21121          5
                                  12212          5
                                  02122          4
And we see that we have indeed generated a code of minimum distance 3.

It would have been even easier to generate a code as in the example but over GF(2) since then the only restriction on the columns of H is that they be distinct (i.e., the only scalar multiples of a column are the zero column and the column itself).

As a corollary to Theorem 1 we can derive a relationship between the parameters of a linear code which is known as the Singleton bound.

Corollary: For any (n,k)- linear code with minimum distance d we have n - k >= d - 1.

Proof: Let H be the parity check matrix for the code. By Theorem 1, any d-1 columns of H are linearly independent, so the column rank of H >= d - 1. But since the column rank = row rank of H, and H has row rank = n - k, we obtain the desired inequality.

Definition: A Hamming Code of order r over GF(q) is an (n,k)-code where n = (qr-1)/(q-1) and k = n - r, with parity check matrix Hr an r by n matrix such that the columns of Hr are non-zero and no two columns are scalar multiples of each other.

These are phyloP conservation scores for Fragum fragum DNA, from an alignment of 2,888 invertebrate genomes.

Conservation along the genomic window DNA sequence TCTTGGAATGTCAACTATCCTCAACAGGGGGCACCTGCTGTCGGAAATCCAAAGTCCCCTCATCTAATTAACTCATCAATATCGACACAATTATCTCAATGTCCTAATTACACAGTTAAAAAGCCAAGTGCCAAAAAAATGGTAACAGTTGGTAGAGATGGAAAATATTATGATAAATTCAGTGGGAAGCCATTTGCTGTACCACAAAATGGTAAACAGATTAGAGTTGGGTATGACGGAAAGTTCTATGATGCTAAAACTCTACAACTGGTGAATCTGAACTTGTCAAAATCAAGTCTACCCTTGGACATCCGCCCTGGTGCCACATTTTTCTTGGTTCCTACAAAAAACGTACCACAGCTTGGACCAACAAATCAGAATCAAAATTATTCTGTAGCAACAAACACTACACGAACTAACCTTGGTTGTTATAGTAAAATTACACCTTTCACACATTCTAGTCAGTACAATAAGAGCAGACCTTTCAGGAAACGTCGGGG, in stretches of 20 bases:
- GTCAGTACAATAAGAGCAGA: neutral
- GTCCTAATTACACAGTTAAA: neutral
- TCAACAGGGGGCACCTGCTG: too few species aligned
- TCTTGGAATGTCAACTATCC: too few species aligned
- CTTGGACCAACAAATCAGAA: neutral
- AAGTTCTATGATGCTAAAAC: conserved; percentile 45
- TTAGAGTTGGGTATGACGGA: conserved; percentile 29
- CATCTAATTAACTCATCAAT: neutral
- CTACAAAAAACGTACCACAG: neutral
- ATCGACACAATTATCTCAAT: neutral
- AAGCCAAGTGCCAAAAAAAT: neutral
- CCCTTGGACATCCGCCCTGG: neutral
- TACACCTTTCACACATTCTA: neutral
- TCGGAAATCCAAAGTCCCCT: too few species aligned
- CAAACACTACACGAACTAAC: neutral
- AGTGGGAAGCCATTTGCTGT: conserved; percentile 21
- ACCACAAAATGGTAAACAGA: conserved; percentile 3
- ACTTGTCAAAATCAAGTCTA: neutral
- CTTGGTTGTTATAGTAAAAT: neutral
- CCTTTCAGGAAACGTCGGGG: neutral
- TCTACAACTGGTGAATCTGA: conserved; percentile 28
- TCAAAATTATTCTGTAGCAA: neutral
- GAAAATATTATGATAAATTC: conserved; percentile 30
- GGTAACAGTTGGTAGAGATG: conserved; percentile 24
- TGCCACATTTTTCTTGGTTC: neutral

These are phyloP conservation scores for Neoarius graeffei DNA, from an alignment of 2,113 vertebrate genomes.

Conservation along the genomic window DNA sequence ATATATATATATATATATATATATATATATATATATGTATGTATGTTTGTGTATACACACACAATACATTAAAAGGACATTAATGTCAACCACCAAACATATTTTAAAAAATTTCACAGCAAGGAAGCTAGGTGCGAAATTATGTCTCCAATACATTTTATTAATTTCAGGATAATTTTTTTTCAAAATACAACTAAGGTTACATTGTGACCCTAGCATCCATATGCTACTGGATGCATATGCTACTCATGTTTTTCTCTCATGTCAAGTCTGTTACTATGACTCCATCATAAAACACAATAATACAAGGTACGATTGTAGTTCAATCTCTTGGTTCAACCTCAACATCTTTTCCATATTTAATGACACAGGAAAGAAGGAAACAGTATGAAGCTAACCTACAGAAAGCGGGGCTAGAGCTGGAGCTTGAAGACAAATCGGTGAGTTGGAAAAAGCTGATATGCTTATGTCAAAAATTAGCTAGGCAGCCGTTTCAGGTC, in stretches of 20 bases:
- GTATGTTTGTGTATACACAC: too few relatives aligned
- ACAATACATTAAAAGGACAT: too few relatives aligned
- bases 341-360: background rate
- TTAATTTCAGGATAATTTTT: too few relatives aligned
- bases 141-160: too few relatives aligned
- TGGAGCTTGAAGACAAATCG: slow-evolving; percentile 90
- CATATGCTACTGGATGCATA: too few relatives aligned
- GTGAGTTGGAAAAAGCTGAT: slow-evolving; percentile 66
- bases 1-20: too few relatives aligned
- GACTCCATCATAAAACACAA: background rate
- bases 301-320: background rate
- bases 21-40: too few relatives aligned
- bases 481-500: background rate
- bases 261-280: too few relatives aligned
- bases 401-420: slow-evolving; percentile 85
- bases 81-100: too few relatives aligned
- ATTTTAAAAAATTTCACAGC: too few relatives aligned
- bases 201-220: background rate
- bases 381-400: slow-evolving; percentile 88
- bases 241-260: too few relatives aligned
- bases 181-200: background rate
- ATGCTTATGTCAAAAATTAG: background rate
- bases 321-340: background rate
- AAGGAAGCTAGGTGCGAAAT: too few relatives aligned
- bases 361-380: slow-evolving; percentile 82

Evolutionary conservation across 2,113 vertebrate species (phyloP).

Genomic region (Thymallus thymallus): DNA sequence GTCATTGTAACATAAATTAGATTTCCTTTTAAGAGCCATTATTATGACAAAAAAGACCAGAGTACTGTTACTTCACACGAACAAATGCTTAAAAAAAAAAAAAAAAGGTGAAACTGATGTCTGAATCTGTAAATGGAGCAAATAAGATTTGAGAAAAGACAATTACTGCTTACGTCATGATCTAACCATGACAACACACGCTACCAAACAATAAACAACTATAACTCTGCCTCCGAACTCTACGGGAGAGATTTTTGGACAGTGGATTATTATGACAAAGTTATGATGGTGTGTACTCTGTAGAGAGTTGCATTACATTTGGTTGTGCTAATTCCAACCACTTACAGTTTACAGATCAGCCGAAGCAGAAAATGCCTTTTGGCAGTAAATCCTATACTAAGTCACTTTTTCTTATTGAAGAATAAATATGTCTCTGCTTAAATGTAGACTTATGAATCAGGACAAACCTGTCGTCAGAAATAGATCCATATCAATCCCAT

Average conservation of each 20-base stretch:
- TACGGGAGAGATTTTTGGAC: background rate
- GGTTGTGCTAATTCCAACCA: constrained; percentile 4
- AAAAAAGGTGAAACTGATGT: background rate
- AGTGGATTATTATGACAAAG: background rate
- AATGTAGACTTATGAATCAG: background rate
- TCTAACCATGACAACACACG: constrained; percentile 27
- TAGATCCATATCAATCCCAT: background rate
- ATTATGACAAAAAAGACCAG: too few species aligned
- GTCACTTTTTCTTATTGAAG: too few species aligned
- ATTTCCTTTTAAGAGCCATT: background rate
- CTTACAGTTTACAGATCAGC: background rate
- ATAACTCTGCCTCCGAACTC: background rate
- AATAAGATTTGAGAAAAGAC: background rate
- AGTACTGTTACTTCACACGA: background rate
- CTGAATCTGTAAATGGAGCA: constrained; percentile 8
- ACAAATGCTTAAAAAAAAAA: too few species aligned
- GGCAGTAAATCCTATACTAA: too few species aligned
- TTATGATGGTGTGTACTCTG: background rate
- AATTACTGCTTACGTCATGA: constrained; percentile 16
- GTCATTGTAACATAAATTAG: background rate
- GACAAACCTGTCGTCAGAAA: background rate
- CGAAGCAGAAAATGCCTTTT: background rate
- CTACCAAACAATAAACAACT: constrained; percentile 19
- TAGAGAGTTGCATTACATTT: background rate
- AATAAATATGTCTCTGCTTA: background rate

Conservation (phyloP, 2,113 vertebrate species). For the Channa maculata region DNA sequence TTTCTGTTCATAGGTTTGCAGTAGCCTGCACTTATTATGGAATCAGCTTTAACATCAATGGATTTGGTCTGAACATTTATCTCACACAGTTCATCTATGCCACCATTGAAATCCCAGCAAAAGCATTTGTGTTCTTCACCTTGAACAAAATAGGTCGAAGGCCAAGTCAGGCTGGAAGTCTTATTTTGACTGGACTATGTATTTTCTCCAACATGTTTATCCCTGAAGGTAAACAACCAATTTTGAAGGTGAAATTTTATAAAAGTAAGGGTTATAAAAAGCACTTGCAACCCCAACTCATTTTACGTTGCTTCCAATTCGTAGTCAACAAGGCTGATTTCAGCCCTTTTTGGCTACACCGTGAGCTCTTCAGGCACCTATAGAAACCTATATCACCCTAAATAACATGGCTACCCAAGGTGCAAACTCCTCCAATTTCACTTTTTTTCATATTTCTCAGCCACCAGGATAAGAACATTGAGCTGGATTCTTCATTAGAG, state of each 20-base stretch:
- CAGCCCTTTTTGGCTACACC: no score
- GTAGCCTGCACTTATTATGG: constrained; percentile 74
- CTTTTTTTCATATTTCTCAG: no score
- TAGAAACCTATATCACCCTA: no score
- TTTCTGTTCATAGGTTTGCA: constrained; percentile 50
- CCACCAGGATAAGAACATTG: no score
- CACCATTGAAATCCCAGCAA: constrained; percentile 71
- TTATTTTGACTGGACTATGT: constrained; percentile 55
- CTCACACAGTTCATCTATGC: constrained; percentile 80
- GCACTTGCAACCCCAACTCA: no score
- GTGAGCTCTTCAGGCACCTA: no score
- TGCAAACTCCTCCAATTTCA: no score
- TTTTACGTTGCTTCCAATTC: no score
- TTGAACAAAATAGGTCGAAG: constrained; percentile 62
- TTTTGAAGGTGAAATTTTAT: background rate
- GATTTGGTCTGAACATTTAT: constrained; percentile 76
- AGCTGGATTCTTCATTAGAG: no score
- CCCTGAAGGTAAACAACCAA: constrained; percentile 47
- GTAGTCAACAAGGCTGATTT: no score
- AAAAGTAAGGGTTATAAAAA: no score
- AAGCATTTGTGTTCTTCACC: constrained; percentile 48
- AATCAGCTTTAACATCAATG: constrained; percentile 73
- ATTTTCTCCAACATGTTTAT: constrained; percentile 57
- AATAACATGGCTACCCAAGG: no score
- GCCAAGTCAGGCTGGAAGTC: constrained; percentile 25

Note that qr - 1 is the number of non-zero r-vectors over GF(q) and that q - 1 is the number of non-zero scalars, thus n is the maximum number of non-zero r-vectors no two of which are scalar multiples of each other. It follows immediately from Theorem 1 that the Hamming codes all have minimum distance exactly 3 and so are 1-error correcting codes. Since the number of codewords in a Hamming code is qk, a direct computation shows that the equation in Proposition 1 holds, so:

Theorem 3 : The Hamming codes of order r over GF(q) are perfect codes.

Example: The Hamming code of order r = 3 over GF(2) is defined by the parity-check matrix

                                          1  0  0  1  0  1  1
                             H3    =      0  1  0  1  1  0  1
                                          0  0  1  0  1  1  1  .
This is a (7,4)-code with distance 3. Re-ordering the columns of H3 would define an equivalent Hamming code.

Example: The (13,10)-Hamming code of order 3 over GF(3) is defined by the parity-check matrix

                                       1  0  0  1  0  1  1  2  0  1  2  1  1
                             H3  =     0  1  0  1  1  0  1  1  2  0  1  2  1
                                       0  0  1  0  1  1  1  0  1  2  1  1  2  .